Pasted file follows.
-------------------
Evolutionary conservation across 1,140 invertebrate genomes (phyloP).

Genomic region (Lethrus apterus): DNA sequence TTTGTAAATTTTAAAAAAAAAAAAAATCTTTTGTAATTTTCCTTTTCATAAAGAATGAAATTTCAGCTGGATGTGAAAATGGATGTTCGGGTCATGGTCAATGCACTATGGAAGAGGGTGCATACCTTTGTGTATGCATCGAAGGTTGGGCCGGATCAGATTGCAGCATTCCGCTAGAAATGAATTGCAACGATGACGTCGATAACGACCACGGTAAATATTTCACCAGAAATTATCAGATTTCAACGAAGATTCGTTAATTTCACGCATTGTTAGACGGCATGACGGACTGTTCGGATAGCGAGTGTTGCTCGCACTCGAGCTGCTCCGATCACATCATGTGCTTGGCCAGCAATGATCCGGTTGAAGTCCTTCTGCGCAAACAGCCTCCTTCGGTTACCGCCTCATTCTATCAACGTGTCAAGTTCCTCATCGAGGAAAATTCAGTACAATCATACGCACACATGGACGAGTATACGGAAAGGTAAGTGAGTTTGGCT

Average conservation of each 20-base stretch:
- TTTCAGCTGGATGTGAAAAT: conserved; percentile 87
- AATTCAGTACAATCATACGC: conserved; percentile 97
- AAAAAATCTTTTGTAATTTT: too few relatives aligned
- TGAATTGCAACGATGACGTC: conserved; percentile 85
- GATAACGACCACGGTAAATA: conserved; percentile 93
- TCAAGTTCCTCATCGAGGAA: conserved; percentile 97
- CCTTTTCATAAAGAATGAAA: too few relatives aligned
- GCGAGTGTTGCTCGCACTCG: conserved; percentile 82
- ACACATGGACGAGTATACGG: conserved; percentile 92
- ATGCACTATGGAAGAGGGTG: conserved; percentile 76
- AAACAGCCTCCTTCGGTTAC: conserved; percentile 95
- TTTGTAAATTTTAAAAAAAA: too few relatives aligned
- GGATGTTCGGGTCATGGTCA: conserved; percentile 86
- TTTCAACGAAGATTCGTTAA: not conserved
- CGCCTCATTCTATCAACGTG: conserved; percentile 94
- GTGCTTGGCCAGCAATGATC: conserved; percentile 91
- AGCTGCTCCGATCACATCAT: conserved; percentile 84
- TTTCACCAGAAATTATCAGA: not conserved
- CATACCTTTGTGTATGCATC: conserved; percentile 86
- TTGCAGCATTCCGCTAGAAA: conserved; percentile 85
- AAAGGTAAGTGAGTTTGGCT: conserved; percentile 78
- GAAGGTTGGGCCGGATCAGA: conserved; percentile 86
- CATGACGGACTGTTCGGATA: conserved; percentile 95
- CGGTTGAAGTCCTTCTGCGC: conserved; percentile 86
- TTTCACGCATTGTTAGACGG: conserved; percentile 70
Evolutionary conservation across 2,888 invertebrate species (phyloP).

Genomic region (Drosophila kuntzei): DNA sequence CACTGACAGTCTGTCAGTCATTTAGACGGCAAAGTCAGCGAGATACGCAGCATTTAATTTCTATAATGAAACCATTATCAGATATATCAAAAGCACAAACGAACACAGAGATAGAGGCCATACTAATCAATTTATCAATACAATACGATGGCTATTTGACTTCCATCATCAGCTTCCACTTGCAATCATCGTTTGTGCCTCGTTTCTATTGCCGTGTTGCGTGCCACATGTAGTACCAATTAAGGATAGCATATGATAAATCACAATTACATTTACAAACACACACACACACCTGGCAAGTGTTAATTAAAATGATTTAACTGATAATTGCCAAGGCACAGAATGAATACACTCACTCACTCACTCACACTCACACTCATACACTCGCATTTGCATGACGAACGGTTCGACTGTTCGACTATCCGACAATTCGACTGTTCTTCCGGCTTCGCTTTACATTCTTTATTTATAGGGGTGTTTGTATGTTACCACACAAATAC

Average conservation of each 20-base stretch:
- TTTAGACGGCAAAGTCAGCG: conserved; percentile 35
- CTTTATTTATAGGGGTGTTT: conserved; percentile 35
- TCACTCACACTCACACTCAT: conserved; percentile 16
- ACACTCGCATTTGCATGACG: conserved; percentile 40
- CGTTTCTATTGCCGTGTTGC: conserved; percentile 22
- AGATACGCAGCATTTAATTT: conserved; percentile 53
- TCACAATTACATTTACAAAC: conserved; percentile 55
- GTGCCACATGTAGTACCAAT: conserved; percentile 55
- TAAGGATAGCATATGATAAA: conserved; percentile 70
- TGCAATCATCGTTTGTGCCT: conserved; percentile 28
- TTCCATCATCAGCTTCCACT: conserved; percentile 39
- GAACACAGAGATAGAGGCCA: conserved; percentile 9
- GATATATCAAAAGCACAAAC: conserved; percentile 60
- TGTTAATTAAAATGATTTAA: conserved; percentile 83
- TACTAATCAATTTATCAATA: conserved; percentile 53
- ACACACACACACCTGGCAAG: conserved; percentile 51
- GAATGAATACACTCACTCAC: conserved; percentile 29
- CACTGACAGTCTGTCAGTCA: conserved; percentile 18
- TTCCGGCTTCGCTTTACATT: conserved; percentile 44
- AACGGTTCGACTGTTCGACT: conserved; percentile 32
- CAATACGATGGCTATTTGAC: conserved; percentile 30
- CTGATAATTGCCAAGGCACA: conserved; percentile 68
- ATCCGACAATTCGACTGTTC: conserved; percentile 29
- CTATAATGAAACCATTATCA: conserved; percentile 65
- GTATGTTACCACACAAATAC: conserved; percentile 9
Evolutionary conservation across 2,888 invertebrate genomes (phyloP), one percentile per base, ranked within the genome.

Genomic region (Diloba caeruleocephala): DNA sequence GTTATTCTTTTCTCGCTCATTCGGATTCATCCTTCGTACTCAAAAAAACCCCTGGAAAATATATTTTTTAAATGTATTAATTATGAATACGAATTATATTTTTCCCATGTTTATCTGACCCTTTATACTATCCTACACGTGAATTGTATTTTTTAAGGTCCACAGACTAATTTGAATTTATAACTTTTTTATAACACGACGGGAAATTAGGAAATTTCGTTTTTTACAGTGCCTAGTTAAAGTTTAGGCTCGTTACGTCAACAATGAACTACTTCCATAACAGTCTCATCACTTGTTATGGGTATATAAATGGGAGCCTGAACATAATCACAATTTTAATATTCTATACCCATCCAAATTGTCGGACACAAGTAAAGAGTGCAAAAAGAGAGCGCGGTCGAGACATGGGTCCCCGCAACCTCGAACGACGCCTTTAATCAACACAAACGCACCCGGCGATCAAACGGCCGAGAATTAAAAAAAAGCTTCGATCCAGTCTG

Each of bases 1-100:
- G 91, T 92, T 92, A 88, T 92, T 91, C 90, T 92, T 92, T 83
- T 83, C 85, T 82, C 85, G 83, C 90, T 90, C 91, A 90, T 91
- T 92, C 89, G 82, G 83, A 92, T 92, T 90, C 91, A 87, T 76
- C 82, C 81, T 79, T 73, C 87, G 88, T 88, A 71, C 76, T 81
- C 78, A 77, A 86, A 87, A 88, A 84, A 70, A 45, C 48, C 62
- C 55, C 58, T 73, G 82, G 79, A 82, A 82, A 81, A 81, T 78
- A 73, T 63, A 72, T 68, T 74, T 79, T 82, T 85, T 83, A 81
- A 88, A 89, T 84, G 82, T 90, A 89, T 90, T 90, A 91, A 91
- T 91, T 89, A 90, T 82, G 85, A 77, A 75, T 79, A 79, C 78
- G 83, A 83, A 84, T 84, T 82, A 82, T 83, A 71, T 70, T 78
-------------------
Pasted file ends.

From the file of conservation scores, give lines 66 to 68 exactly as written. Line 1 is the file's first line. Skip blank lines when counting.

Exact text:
- A 73, T 63, A 72, T 68, T 74, T 79, T 82, T 85, T 83, A 81
- A 88, A 89, T 84, G 82, T 90, A 89, T 90, T 90, A 91, A 91
- T 91, T 89, A 90, T 82, G 85, A 77, A 75, T 79, A 79, C 78